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    The positive impact of delayed kidney transplantation (KT) on patient survival for combined liver-KT (CLKT) has already been demonstrated by our group. The purpose of this study is to identify whether the quality of the kidneys (based on KDPI) or the delayed approach KT contributes to improved patient survival. 130 CLKT were performed between 2002-2015; 69 with simultaneous KT (Group S) and 61 with delayed KT (Group D) (performed as a second operation with a mean cold ischemia time [CIT] of 50±15h). All patients were categorized according to the KDPI score; 1-33%, 34-66%, and 67-99%. Recipient and donor characteristics were comparable within Groups S and D. Transplant outcomes were comparable within Groups S and D, including liver and kidney CIT, warm ischemia time, and delayed graft function. Lower KDPI kidneys (<34%) were associated with increased patient survival in both groups. Combination of delayed KT and KDPI 1-33% resulted in 100% patient survival at 3-years. These results support that delayed KT in CLKT improves patient survival. The combination of delayed KT and low KDPI offers excellent patient survival up to 3-years. Improved outcomes in the delayed KT group including high KDPI kidneys supports expansion of the donor pool with the use of more ECD and DCD kidneys

    Impact of Variant Donor Hepatic Arterial Anatomy on Clinical Graft Outcomes in Liver Transplantation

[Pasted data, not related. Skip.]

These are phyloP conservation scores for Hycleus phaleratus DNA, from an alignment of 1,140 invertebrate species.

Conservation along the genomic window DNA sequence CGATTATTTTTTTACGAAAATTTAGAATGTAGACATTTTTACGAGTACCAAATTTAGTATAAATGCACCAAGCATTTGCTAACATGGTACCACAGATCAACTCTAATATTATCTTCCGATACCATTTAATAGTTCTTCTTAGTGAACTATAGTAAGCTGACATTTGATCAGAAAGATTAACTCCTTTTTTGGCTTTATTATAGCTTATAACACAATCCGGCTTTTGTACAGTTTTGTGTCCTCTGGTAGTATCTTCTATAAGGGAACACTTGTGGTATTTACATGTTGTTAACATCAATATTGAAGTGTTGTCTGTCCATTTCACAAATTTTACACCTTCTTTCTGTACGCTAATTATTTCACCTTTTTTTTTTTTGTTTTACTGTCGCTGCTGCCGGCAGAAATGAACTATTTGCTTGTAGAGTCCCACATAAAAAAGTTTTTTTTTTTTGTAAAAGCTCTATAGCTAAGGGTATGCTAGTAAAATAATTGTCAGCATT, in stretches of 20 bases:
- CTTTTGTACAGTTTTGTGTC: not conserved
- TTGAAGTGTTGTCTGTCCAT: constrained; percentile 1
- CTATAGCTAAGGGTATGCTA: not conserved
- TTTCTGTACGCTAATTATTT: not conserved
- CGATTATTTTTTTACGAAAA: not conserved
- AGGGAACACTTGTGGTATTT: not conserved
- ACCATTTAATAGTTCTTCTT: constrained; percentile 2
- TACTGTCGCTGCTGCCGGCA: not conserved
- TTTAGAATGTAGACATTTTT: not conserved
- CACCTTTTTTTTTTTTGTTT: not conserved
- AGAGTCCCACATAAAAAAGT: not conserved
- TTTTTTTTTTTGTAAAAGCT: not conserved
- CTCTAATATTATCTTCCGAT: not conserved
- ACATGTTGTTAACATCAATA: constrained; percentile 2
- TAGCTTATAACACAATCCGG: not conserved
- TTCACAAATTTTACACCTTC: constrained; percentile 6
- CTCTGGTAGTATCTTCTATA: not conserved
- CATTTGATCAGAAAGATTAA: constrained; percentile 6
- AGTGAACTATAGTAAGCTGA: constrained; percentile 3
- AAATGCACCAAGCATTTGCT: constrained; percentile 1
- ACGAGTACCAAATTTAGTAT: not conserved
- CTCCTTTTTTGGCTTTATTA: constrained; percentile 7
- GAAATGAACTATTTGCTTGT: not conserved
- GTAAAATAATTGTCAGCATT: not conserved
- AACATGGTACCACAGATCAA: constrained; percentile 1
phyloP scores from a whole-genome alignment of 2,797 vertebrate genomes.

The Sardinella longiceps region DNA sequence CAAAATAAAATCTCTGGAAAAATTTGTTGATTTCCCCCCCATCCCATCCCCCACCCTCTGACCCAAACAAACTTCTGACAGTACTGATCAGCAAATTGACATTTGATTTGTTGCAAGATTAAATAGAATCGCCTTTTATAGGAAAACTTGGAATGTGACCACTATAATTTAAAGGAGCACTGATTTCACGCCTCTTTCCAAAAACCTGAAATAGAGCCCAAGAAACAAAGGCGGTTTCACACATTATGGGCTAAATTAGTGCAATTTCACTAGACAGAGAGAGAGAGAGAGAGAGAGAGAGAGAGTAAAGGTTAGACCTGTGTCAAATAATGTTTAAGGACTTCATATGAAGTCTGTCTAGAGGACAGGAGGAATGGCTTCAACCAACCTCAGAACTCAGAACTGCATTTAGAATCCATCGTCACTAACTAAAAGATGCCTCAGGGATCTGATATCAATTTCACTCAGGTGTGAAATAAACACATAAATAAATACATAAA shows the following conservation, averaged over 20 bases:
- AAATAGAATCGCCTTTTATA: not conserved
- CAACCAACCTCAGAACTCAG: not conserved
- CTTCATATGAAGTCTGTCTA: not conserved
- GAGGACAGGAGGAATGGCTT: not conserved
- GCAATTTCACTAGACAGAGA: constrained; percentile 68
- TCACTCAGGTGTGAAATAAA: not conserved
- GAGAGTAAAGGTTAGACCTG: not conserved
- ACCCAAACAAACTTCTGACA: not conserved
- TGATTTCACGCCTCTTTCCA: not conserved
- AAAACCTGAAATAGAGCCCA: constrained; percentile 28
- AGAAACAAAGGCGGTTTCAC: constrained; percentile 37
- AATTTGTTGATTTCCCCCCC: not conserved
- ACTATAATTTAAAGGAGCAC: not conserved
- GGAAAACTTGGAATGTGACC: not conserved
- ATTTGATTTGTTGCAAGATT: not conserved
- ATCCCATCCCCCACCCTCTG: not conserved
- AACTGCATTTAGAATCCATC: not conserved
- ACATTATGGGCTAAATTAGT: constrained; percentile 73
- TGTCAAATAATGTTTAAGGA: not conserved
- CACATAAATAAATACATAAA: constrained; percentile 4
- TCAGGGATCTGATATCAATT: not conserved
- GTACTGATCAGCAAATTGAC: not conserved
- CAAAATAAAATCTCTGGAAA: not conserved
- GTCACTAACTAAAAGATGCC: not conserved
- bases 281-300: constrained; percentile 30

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    Standard hepatic arterial anatomy is composed of the common hepatic artery proceeding from the celiac trunk and giving rise to the gastroduodenal artery (GDA) and proper hepatic arteries. Reconstruction of the hepatic arterial supply during liver transplantation, often complex in nature, can be required in cases of accessory or replaced vessels. A recent review summarized the hepatic arterial anatomy reported in over 19,000 cases from 20 individual studies. (1) It has been suggested that the presence of nonstandard donor arterial anatomy may be related to an increased incidence of hepatic artery thrombosis (HAT).(2) Although the overall incidence of HAT is low, it can have devastating effects, including the need for retransplantation, long-term biliary complications, and increased patient mortality. This article describes the arterial anatomy in a large number of liver transplants, with routine anastomosis of a very short hepatic artery and routine reconstruction of the accessory right hepatic artery to the GDA. Study outcomes include incidence of HAT within 30 days of transplant, early graft loss up to 1 year after transplant, and 10-year graft survival